The problem of feral cats and the long-term community solution to the situation was recently brought to the attention of the Village Officials Association. While some villages, notably the Plaza, have a very visible population, others have pockets of homeless cats known only to local residents. Although approximately 200 cats are being fed locally by a band of volunteers, no one knows the exact count of feral cats because some homeowners quietly feed cats they see roaming their neighborhoods.
GN Village Officials Association President Leonard Samansky welcomes Dr. Gay Senk from the Long Island Cat Project to the evening's meeting.
Dr. Gay Senk, a veterinarian who founded the Long Island Cat Project, spoke to the assemblage about the successful reduction in these populations when communities address the problem by trapping, neutering and releasing (TNR) cats back into their territory of origin.
Nationwide, it is estimated that there are 60 million feral and stray cats living on the wild side. One breeding pair of cats and their offspring can produce a staggering number of 400,000 cats in 7 years.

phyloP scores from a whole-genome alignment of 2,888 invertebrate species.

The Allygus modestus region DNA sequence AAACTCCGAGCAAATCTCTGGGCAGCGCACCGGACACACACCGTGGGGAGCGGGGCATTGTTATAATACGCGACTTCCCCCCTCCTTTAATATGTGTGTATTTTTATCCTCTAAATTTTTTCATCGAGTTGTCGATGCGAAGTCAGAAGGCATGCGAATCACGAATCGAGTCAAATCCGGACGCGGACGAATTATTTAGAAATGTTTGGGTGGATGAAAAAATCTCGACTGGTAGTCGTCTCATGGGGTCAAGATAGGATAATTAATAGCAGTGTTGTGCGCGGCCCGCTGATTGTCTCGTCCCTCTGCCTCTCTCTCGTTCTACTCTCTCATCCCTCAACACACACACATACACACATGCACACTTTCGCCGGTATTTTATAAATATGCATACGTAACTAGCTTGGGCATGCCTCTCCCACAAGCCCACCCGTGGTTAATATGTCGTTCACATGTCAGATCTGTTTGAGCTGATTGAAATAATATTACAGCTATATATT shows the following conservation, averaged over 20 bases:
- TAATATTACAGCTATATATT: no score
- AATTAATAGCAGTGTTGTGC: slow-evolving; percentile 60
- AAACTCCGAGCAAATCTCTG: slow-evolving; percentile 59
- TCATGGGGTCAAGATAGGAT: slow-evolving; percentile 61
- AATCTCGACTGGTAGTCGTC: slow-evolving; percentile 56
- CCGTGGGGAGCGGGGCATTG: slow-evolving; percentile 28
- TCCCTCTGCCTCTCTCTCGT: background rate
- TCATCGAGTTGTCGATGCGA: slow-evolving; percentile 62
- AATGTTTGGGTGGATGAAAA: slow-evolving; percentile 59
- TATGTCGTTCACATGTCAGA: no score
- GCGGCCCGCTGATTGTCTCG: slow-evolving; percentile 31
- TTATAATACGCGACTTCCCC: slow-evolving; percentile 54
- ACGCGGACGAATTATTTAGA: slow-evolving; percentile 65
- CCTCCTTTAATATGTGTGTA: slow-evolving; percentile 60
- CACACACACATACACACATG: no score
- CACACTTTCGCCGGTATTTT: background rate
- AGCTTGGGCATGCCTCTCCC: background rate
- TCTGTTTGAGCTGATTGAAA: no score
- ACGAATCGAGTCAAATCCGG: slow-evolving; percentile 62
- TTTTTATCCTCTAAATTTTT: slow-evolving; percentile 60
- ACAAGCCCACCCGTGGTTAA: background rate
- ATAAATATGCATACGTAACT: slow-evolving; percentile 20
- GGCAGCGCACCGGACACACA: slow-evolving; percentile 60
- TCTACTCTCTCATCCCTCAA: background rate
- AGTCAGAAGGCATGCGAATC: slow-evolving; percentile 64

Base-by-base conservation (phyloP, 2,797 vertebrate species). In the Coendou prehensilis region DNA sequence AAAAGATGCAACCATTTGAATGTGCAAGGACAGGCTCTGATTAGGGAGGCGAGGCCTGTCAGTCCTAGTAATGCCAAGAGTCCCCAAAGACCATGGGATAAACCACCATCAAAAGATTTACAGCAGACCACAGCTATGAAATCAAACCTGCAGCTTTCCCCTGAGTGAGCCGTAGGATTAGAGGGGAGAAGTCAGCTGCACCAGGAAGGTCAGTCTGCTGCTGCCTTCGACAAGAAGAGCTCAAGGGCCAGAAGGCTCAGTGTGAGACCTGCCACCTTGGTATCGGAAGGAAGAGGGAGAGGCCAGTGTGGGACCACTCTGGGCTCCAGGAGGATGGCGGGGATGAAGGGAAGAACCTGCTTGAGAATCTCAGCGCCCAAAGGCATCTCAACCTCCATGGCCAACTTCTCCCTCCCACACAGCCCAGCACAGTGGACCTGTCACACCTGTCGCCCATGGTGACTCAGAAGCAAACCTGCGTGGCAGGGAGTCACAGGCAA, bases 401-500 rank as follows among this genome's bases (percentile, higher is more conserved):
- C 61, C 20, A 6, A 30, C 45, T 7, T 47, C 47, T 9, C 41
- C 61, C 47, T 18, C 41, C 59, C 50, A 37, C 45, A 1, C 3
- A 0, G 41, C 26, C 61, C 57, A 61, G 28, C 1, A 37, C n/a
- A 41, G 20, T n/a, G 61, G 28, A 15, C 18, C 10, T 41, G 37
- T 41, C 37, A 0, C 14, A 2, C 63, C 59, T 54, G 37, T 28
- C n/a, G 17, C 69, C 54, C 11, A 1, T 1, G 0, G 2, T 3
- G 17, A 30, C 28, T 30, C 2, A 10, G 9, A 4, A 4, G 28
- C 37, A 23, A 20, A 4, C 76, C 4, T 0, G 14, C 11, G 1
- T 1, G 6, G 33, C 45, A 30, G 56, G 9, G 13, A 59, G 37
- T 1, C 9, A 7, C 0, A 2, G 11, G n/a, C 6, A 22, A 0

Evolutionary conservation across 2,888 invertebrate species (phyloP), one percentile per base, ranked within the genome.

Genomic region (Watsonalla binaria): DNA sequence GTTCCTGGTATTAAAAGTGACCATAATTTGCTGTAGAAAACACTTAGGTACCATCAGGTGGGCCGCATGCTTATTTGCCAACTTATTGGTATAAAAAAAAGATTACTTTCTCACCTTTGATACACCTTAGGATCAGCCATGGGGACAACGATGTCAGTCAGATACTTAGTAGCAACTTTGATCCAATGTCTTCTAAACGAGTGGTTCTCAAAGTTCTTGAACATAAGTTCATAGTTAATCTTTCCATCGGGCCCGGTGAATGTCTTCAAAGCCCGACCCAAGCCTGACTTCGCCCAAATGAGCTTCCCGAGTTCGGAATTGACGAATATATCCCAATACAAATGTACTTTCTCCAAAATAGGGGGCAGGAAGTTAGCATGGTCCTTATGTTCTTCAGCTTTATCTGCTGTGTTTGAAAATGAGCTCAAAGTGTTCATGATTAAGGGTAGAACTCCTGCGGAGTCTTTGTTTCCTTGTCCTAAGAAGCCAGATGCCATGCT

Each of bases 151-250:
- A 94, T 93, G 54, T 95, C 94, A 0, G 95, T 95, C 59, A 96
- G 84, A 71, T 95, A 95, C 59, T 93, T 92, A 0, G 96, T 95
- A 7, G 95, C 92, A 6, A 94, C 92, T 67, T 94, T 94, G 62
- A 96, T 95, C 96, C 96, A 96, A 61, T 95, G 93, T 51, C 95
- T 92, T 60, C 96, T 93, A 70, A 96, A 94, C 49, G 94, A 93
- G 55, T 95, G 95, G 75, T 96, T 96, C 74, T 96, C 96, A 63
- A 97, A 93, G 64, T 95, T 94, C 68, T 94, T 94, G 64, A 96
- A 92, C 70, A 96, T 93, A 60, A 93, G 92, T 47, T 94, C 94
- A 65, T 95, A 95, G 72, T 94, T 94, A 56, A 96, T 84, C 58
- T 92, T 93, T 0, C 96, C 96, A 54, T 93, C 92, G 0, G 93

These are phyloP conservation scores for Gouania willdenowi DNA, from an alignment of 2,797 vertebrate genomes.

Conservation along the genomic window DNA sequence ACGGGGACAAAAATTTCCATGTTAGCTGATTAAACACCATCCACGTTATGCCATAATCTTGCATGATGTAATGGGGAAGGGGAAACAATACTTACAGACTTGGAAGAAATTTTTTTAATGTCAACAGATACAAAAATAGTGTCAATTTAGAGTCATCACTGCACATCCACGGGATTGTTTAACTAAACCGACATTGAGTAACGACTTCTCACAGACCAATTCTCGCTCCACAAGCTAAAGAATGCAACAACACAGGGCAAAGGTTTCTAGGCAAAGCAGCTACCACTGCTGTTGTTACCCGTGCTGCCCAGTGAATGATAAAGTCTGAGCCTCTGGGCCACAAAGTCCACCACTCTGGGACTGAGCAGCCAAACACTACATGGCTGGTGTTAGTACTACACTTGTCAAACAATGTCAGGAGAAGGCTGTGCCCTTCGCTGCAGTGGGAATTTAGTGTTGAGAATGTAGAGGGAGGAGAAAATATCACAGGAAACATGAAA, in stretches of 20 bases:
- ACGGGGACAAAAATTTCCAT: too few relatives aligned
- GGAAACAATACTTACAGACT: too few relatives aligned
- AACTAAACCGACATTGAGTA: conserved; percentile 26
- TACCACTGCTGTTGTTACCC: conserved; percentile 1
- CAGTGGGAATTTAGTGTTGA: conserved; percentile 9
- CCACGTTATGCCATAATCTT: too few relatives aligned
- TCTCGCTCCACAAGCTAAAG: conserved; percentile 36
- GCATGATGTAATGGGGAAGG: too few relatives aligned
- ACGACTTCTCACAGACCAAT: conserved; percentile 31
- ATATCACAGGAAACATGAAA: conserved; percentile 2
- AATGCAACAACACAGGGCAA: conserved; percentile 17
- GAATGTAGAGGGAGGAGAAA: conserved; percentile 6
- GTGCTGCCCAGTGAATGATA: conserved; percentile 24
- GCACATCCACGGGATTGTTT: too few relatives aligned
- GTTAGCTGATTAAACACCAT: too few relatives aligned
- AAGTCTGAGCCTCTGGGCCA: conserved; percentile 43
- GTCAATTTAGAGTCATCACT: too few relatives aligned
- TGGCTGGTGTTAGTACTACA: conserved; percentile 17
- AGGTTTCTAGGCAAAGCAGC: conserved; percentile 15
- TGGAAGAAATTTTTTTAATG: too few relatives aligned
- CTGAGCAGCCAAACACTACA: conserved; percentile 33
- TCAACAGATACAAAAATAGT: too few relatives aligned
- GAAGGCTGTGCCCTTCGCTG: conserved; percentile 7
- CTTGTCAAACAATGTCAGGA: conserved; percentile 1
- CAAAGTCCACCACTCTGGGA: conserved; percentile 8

The Long Island Cat Project, through its dissemination of information to help feral cat rescuers and care givers to implement a humane and effective solution toward resolving the feral cat problem on Long Island, has made great strides in linking and coordinating efforts. Visit their website at www.licp.org.
Not only is TNR more effective than trapping and euthanizing, it is also less expensive. The cost of euthanization ranges from $61 to $175 per cat while the average cost to spay/neuter and vaccinate runs between $35 to $65 per cat.
Dr. Senk urged the VOA to take action quickly because we are entering the "kitten season."
The Town of North Hempstead has the responsibility for animal control and in the past has funded an organization, HUGS, to coordinate low cost spay and neuter assistance for residents seeking help with feral cats. However, since that organization has been overwhelmed with calls for help, Great Neck cat activists have started to get more organized so that they could also raise money to help defray the costs of TNR.
The establishment of a shelter for cats has been plagued with difficulties and currently the town is in litigation with a contractor.
As a result of the VOA informational meeting, Rafe Leiber, a Village of Great Neck Plaza trustee, will serve as liaison to the local activists to help them take the steps necessary to incorporate and handle funds.
Town Supervisor Jon Kaiman told the Record that the town is seeking to expand its efforts in the area of controlling feral cat populations and is accepting proposals for funding from more local groups that could address local problems.
The next meeting of the Great Neck cat activists will be held in the evening on Monday, March 24. Please call 482-8912 for more information.